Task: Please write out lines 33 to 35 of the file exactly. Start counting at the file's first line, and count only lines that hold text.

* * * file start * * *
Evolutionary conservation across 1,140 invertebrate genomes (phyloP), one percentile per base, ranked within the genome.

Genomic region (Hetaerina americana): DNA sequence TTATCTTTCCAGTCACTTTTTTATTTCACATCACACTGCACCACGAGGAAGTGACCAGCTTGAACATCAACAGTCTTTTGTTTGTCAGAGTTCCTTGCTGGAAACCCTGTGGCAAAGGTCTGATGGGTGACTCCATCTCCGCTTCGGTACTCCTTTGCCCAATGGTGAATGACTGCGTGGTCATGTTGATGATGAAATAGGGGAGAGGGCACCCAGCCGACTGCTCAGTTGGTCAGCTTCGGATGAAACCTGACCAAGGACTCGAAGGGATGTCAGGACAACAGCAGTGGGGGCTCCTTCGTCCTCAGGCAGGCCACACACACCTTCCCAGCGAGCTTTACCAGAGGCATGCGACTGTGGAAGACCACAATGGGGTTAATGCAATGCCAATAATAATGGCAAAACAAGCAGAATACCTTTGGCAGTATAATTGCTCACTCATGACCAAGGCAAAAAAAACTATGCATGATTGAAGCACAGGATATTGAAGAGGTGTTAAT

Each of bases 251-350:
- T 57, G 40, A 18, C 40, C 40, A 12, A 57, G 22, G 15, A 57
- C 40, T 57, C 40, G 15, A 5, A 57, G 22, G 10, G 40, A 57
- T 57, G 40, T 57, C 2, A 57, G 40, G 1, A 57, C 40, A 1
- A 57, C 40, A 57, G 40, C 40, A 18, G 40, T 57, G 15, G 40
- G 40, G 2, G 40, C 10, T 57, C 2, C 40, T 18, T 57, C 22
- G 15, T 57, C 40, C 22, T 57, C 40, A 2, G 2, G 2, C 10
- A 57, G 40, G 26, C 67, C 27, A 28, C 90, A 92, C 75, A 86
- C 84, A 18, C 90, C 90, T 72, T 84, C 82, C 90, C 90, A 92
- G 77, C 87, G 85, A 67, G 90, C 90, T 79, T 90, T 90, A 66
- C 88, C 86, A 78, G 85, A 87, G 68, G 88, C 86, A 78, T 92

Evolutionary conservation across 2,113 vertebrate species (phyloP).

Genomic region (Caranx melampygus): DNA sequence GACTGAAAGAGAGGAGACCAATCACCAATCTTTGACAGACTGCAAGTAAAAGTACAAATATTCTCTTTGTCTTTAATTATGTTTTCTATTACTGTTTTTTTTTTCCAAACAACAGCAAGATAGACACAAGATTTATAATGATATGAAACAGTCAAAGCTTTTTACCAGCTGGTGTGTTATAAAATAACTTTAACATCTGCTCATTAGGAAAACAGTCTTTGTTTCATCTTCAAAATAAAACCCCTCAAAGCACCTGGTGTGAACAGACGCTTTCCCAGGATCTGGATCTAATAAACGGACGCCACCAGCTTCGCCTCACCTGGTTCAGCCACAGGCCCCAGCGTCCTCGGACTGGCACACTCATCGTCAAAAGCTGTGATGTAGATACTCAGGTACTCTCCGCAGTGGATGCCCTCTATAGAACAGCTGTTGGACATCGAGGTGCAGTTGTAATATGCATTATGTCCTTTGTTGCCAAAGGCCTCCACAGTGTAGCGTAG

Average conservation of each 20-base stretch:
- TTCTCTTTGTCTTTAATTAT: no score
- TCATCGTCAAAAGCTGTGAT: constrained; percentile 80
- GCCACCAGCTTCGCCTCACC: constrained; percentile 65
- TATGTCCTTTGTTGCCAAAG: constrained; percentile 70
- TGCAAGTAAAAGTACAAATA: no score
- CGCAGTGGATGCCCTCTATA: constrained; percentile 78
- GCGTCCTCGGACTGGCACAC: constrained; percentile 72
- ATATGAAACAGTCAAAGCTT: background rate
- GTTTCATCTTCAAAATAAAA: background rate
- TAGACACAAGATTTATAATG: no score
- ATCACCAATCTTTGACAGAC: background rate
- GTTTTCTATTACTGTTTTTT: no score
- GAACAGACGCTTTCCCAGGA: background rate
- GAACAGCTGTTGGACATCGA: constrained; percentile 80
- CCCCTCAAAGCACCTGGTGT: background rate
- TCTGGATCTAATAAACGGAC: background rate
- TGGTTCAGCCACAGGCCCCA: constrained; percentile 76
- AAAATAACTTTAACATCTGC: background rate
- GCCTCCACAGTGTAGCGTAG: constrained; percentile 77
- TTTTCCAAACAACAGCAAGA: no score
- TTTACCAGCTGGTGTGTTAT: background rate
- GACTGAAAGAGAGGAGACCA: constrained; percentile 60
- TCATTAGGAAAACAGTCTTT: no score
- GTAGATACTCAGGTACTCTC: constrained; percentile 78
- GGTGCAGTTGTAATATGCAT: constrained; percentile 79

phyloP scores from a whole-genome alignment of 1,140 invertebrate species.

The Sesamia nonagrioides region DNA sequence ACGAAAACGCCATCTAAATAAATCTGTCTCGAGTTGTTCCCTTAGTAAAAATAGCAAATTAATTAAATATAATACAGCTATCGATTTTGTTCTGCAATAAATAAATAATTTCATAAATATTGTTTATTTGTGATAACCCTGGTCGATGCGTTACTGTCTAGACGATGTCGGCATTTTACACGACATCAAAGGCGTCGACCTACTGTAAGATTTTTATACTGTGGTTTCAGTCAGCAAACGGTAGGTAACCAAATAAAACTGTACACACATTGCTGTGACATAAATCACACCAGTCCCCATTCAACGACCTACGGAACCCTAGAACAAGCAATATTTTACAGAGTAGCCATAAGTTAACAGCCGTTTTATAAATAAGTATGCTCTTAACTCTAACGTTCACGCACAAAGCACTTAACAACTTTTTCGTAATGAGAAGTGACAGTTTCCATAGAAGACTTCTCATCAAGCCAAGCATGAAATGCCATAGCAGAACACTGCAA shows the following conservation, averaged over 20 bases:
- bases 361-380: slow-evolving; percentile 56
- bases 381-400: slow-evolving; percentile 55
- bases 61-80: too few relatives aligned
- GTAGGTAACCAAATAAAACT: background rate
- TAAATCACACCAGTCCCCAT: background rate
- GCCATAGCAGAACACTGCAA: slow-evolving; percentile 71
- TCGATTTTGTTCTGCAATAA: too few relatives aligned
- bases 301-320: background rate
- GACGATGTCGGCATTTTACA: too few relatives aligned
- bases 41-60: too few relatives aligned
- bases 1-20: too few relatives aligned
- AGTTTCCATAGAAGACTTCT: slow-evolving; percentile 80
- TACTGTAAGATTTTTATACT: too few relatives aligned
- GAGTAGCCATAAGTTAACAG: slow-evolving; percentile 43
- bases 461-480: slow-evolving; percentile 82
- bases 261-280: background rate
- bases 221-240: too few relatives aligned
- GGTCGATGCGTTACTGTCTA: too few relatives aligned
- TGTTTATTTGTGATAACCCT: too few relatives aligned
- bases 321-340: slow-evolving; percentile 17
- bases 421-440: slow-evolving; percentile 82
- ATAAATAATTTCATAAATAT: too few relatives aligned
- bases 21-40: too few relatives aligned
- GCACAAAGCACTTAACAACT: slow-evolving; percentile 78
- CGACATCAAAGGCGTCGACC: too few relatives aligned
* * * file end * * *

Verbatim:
- TGGTTCAGCCACAGGCCCCA: constrained; percentile 76
- AAAATAACTTTAACATCTGC: background rate
- GCCTCCACAGTGTAGCGTAG: constrained; percentile 77